Good news and bad news

The good news first: Nearmiss reports that our outline has been accepted for production: “We’re in. No contracts yet, but I did bug him about it today.”

She’s going to take first whack at the script this week while I figure out how to teach Javascript, CSS, and syndication to a class of tech semi-literates. I think I’ll start by not teaching how to code Javascript. It should be adequate to show them only what it is, to make them familiar with the code through some simple examples. They’re training to be journalists, not Web designers.

Now the bad news…. Quite a few Netsurfer Digest subscribers have written to me since the last issue in November. They want to know what’s been going on. I’ve posted in blog posts all that I know, so I furnish them with the relevant links.

Today, a subscriber wrote in with the first legal threat. Whether or not a lawsuit, even a class action suit, is worth pursuing for a $20 subscription is beside the point. One thing I did learn from the threatening e-mail was that Arthur had put a line of red text on the site that reads “Since some of you are wondering, yes we’ll have our first issue of the 2006 year out shortly (roughly by Jan 23/24 or so). Patience, patience!” You’d think he’d tell me about that.

The letter reads (with an edit, by permission):

Your last issue was in November, 2005. The links to all services such as back issues etc. don’t work; they are locked.

I have been a subscriber since 1998. You have thrown out all pretext to professional journalism and the public should know about it. There is always an attorney out there willing to take a class-action suit against your publisher. I have copied those Internet news services that may bring the story to the public.

It’s not the cost of a subscription that matters but the principal. You have not lived up to your subscription contract. How many $20 subscribers have you cheated this year? It’s not the editor or writers that I point the finger at (I wonder whether they were cheated on paychecks) but the publisher. This is worse than any security problems we face.

Bonus atmosphere:

I write this post on my laptop, seated in the downstairs bathroom as chinchillas run free across my feet, legs, shoulders, and head. One just scampered across the top edge of the laptop screen.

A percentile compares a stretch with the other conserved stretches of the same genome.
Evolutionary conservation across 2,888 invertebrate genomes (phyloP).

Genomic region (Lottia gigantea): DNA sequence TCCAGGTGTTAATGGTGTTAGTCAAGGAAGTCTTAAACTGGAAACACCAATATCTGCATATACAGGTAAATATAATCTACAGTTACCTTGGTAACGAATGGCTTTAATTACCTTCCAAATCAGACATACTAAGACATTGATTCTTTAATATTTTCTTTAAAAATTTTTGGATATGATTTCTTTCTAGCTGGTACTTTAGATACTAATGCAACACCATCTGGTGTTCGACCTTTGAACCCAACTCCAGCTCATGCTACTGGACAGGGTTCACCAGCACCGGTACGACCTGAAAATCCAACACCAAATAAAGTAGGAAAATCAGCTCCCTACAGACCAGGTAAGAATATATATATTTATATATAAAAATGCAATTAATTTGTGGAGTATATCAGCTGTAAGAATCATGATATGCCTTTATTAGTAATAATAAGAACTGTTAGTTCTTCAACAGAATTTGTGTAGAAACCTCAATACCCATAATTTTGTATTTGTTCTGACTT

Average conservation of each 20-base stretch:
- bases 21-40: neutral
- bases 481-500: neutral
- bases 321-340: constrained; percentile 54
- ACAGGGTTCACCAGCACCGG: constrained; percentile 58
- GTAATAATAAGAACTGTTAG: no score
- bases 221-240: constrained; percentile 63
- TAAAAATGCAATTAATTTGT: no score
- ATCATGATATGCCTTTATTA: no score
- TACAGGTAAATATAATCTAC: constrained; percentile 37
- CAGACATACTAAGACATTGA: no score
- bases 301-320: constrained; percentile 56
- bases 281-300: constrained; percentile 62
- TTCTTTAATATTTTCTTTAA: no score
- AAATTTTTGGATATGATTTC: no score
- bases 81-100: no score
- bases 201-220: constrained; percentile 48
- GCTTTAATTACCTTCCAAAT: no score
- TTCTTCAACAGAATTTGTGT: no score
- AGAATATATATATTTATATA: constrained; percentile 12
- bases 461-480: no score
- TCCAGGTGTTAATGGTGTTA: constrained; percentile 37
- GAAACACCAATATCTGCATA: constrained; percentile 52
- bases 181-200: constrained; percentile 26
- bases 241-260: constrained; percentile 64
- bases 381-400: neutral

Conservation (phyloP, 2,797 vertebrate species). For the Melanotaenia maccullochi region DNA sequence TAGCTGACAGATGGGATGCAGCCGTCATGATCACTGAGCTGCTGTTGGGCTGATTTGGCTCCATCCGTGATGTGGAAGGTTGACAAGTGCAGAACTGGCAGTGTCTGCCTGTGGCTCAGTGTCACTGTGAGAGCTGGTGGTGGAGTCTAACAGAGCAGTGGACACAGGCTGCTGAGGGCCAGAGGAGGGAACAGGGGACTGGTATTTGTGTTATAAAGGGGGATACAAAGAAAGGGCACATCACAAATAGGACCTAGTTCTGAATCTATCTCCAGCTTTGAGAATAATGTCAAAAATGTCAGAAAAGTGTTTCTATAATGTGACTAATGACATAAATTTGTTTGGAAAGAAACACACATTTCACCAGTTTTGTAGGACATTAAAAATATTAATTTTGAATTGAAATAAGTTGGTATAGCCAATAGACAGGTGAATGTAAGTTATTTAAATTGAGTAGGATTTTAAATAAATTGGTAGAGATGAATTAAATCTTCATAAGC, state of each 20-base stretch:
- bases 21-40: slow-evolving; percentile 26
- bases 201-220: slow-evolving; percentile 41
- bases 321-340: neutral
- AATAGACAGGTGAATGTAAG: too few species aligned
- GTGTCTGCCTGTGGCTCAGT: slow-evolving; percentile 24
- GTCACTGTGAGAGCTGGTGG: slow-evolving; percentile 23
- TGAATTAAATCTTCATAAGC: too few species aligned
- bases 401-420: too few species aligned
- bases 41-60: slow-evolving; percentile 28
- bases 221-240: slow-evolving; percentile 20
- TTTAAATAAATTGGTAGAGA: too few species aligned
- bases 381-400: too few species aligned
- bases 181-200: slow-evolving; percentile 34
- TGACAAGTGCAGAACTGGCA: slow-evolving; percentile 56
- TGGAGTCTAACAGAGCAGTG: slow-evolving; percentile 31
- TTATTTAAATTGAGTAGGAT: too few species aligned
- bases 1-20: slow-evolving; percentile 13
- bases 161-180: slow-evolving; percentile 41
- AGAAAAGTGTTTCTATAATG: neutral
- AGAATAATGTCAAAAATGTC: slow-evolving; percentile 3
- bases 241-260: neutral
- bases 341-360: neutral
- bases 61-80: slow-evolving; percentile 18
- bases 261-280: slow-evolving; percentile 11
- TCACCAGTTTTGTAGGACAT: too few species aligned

New varmints

We have a new species in our home. Child One has decided to take in two rescue chinchillas. They are about a year old and unlike most small mammals, live a long time. Child One is 11 years old and may have a graduate degree by the time her chinchillas reach the end of their natural lifespan.

One is light gray and male, called August. He’s on top of the box. The other is darker (“black velvet” in chinchilla-breeder jargon) and female, named June. August is more social, and neutered.

These are by far the most social mammals in our home, dog and some children included. If you have a chance to play with them, or you’re looking for an expensive pet (or a free rescue pet), I recommend them.

I bet the mouse gods are angry.

A pain in the cornea

The ophthalmologist took a look at my eyes this morning. He concluded that I do have keratoconus in my right eye. He also said my left eye was fine. He said that the keratoconus shouldn’t worsen given my age.

He didn’t present me with a lot of treatment options. Given that my left eye is perfectly correctable, the doctor said the only option he’d consider is to do nothing. He could have prescribed a hard lens for the right eye only, but he said that patients who use only one hard lens tend not to use it at all, since it’s uncomfortable. That solution, as I mentioned before, does not fit my lifestyle.

He ruled out surgery or implants because I don’t need them to function.

So I’m stuck living life as if I have a clear sandwich baggie (both layers of plastic – I checked) permanently welded over one eye. It’s a huge pain in the ass.

The three and a half good eyes of Nearmiss and myself finished the “72 Virgins” outline. It’s in the producer/director’s hands. News as it comes.

Bonus recipe:

It’s cold and snowy out. Steak under a broiler is just too gray and lifeless. I don’t have an indoor grill.

When I need a wintertime beef fix, I tend to go out or fry it at home. I cook a bit, so it’s occasionally more sophisticated than slapping it into a cast-iron pan and letting it sear on both sides – although that has its place.

I tried something different this week and thought I’d share – it’s ludicrously simple and delicious. My local Iranian grocery sells huge boneless sirloin steaks for C$11/kg. That’s US$4.33/lb. I had to do something with it. This came out wonderfully. Scale as necessary:

2 lb sirloin
1/2 cup light soy
1/2 cup rice wine
3 tbsp green peppercorns (canned; I’m estimating how much I used)

Cut the steak into strips a half-inch wide. Mash half the peppercorns. Dump all ingredients into a bowl and mix. Let it sit and marinate an hour or two.

Heat up a wok or large skillet (I have a huge frying pan) with two tablespoons of peanut oil. Drain the meat and peppercorns of excess marinating liquid; keep as many peppercorns as possible for the cooking. Once the oil is hot, dump the meat and peppercorns into the pan.

Chow/stir fry the meat until it reaches the proper level of doneness (which is rare, of course). Dump into a serving dish and pour the masterful, naturally-produced pepper gravy over the meat. Serve.

This dish has one of the highest taste/effort ratios I’ve ever managed. Let me know how it comes out for you.